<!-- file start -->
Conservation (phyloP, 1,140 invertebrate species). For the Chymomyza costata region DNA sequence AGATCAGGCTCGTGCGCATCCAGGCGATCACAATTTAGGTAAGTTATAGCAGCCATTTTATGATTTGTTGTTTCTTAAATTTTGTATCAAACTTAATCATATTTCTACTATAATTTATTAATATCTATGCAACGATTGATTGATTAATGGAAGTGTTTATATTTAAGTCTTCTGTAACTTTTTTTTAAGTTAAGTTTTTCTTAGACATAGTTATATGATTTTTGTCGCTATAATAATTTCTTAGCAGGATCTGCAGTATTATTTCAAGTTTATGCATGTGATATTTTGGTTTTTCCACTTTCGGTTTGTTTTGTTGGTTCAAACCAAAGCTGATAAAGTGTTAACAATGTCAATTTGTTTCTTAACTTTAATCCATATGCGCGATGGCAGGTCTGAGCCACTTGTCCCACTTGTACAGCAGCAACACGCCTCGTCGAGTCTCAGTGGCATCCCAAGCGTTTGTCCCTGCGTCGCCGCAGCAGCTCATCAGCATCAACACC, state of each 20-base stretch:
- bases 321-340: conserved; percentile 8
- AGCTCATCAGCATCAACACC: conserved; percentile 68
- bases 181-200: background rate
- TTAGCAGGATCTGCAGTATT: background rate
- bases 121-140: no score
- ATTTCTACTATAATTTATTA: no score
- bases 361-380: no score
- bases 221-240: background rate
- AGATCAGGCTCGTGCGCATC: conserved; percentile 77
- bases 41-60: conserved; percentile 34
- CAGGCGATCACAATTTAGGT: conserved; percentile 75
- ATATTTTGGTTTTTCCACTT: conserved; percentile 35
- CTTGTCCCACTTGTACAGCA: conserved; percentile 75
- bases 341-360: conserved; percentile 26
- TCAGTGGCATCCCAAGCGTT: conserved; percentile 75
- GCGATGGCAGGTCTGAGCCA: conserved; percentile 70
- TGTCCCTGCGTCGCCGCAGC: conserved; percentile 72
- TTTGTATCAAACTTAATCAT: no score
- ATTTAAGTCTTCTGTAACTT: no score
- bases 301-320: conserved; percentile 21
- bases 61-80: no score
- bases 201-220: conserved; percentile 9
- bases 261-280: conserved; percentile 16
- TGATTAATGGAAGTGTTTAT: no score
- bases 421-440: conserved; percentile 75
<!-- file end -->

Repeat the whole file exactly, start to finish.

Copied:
Conservation (phyloP, 1,140 invertebrate species). For the Chymomyza costata region DNA sequence AGATCAGGCTCGTGCGCATCCAGGCGATCACAATTTAGGTAAGTTATAGCAGCCATTTTATGATTTGTTGTTTCTTAAATTTTGTATCAAACTTAATCATATTTCTACTATAATTTATTAATATCTATGCAACGATTGATTGATTAATGGAAGTGTTTATATTTAAGTCTTCTGTAACTTTTTTTTAAGTTAAGTTTTTCTTAGACATAGTTATATGATTTTTGTCGCTATAATAATTTCTTAGCAGGATCTGCAGTATTATTTCAAGTTTATGCATGTGATATTTTGGTTTTTCCACTTTCGGTTTGTTTTGTTGGTTCAAACCAAAGCTGATAAAGTGTTAACAATGTCAATTTGTTTCTTAACTTTAATCCATATGCGCGATGGCAGGTCTGAGCCACTTGTCCCACTTGTACAGCAGCAACACGCCTCGTCGAGTCTCAGTGGCATCCCAAGCGTTTGTCCCTGCGTCGCCGCAGCAGCTCATCAGCATCAACACC, state of each 20-base stretch:
- bases 321-340: conserved; percentile 8
- AGCTCATCAGCATCAACACC: conserved; percentile 68
- bases 181-200: background rate
- TTAGCAGGATCTGCAGTATT: background rate
- bases 121-140: no score
- ATTTCTACTATAATTTATTA: no score
- bases 361-380: no score
- bases 221-240: background rate
- AGATCAGGCTCGTGCGCATC: conserved; percentile 77
- bases 41-60: conserved; percentile 34
- CAGGCGATCACAATTTAGGT: conserved; percentile 75
- ATATTTTGGTTTTTCCACTT: conserved; percentile 35
- CTTGTCCCACTTGTACAGCA: conserved; percentile 75
- bases 341-360: conserved; percentile 26
- TCAGTGGCATCCCAAGCGTT: conserved; percentile 75
- GCGATGGCAGGTCTGAGCCA: conserved; percentile 70
- TGTCCCTGCGTCGCCGCAGC: conserved; percentile 72
- TTTGTATCAAACTTAATCAT: no score
- ATTTAAGTCTTCTGTAACTT: no score
- bases 301-320: conserved; percentile 21
- bases 61-80: no score
- bases 201-220: conserved; percentile 9
- bases 261-280: conserved; percentile 16
- TGATTAATGGAAGTGTTTAT: no score
- bases 421-440: conserved; percentile 75